Anchorage misses worst of snowfall from storm passing over Alaska

The Anchorage area received less snowfall than expected — but a drizzle of freezing rain — from a storm passing through Alaska that left Fairbanks residents making their way to work through as much as a foot of snow early Friday.

The 161-mile Steese Highway between Fairbanks and Circle was closed between Mile 101 and Mile 114 on Friday due to "winter storm conditions," according to the state Department of Transportation.

A National Weather Service winter weather advisory Thursday for the Anchorage area called for 2 to 7 inches of overnight snow, as well as a Mat-Su winter storm warning for as much as 10 to 13 inches of snow in higher elevations. Both expired at 9 a.m. Friday.

Meteorologist Michael Kutz said the agency's office in West Anchorage had received 2 inches of snow by early Friday. Freezing rain, briefly reported overnight Thursday in Kenai, Soldotna and Seward, was also falling in the Anchorage area Friday morning but tapered off.

Anchorage Police Department dispatchers said they received reports of 19 "vehicles in distress" and one noninjury crash between midnight and 11 a.m. Friday.

Tom Pepe, another Anchorage-based meteorologist, said Southcentral snowfall tallies as of Friday morning were below expectations, including 2 inches of snow at his East Anchorage home and 2 to 3 inches reported by colleagues. Reports in Palmer ranged from 2 to 4 inches of snow, although Hatcher Pass received at least 8 inches.

"The snow ratios were not as good as all the models were keying in on," Pepe said. "What turned out was a little drier than we expected."


Some Anchorage snowfall occurred early Friday as a "freezing drizzle," Pepe said, also reported as freezing rain by drivers.

Kutz said overnight accumulations along with Thursday's snowfall are expected to make for harder driving conditions on the Glenn Highway.

"I would definitely be taking my time coming in on the Glenn, between the old stuff that was there and the new stuff that's fallen," Kutz said. "It's going to make it difficult for (drivers) to spot lanes and keep from sliding out of the stud grooves on the highway."

The Seward Highway saw overnight snowfall of 6 to 8 inches, Kutz said, with higher totals occurring in the Turnagain Pass area.

Moving into the weekend, the forecast calls for clear skies and slightly cooler temperatures, said NWS Anchorage meteorologist-in-charge Sam Albanese. There is no snowfall expected for Anchorage or Wasilla in the next several days, he said.

"It's quieted down quite a bit," he said.

In Fairbanks, NWS meteorologist Ed Plumb said overnight snowfall estimates of close to a foot were commonplace across the region.

Snow accumulation in Fairbanks and surrounding Interior communities generally totaled 10 to 15 inches by Friday evening, with North Pole and Salcha getting the highest amounts, said lead meteorologist Christopher Cox.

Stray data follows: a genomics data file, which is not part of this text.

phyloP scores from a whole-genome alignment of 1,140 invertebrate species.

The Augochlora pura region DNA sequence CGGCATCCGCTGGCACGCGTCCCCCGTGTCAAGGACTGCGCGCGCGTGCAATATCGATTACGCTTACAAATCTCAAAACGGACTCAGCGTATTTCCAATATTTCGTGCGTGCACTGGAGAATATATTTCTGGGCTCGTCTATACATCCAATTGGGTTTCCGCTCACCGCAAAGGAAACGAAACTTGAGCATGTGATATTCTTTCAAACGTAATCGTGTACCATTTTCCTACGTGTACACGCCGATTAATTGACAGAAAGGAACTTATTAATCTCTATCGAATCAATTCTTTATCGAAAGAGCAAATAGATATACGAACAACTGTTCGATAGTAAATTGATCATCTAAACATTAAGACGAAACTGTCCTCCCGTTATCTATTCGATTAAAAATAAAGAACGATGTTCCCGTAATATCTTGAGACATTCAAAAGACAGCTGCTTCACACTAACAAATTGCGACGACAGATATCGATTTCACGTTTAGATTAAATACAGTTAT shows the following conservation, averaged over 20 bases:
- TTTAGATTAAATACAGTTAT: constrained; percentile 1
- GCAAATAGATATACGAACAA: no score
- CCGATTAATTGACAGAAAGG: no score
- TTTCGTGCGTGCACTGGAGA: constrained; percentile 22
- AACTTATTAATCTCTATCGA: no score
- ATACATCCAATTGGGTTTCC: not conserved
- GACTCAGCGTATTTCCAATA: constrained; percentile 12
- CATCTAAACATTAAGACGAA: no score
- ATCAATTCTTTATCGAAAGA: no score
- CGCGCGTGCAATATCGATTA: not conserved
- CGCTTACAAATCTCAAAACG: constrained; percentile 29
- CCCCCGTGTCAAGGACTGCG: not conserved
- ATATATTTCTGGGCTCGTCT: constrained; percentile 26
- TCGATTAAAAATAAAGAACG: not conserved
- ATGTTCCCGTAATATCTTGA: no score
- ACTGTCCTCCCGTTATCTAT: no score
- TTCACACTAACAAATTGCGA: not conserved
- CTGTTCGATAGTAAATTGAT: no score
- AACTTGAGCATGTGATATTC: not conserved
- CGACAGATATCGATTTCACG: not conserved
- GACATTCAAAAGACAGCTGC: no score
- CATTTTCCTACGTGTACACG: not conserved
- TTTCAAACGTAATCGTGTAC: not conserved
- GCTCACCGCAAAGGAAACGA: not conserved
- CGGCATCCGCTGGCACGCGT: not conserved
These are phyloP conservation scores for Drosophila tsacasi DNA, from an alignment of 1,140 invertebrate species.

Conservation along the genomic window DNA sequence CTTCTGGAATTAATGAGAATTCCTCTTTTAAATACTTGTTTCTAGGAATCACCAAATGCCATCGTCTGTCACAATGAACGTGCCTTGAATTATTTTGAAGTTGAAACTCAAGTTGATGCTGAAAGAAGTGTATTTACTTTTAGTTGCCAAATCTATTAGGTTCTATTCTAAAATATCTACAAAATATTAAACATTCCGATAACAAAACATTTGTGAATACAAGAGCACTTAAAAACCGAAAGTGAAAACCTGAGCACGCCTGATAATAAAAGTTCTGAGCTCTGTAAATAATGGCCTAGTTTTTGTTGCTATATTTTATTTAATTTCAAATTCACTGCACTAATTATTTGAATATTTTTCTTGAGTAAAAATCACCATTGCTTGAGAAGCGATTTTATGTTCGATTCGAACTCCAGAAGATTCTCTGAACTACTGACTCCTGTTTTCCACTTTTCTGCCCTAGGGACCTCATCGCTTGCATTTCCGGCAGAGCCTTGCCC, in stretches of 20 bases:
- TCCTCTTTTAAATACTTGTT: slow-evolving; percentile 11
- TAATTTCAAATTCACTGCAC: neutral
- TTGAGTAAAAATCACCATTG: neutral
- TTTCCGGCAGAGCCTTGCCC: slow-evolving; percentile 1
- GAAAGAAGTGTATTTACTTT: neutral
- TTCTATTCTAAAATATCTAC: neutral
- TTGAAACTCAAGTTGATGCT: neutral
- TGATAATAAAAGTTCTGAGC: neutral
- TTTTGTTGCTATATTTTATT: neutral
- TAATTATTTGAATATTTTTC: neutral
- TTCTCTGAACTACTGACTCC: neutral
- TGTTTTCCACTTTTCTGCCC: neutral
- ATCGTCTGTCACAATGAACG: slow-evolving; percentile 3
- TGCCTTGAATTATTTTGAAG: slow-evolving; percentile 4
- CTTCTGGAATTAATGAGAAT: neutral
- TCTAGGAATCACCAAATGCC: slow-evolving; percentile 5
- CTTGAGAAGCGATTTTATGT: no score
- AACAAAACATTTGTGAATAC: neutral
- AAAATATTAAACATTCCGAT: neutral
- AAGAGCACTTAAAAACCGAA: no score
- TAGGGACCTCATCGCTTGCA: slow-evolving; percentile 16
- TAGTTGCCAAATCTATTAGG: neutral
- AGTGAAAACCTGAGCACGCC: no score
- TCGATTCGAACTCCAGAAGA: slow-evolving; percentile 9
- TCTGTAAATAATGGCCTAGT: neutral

Hardest hit was west Fairbanks. The local airport recorded a 50 mph wind gust during one of several snow squalls – a period of heavy snowfall with strong blowing winds – through Friday, Cox said.

Fairbanks Police Department spokesperson Yumi McCulloch said six collisions and 17 vehicles in distress had been reported by Friday afternoon.

The Fairbanks NWS office issued a winter storm warning Friday morning for the eastern Interior, calling for additional evening snowfall of up to 7 inches, which would bring the city's total to 19 inches.

"Extreme caution should be used if venturing into the outdoors as heavy drifting of snow will occur and roads and trails may become impassable," meteorologists wrote. "The strong winds and heavy snow on trees will be hazardous as trees may be blown down blocking trails and potentially knocking power lines down."

McCulloch said sporadic power outages occurred Thursday evening in the North Pole area. Power in areas of town went in and out during the day.

As of 8 p.m. Friday, about 200 homes along Chena Ridge Road were without electricity; about 50 people had no power just south of Eielson Air Force Base, according to a Golden Valley Electric Association outage map.

Potential for outages remained high as heavier snow was expected sometime after midnight, Cox said.

Reports from the western Interior, including Kaltag and Galena, included 8 to 12 inches of snow. Plumb said totals from the state's West Coast, including Nome and Kotzebue, were inconsistent due to high winds and blizzard conditions.

Alaskans living on the west end of the Seward Peninsula were bracing for another round of severe weather Friday night as NWS forecasted strong winds would cause sea levels to surge 3 to 9 feet at high tide.


Minor flooding was already reported Thursday night in Golovin and Shaktoolik, and water inundated the airport runway in Gambell, according to the agency.

Much of the state north of Bethel remained under winter storm warnings Friday, which were set to expire early Saturday.


Chris Klint

Chris Klint is a former ADN reporter who covered breaking news.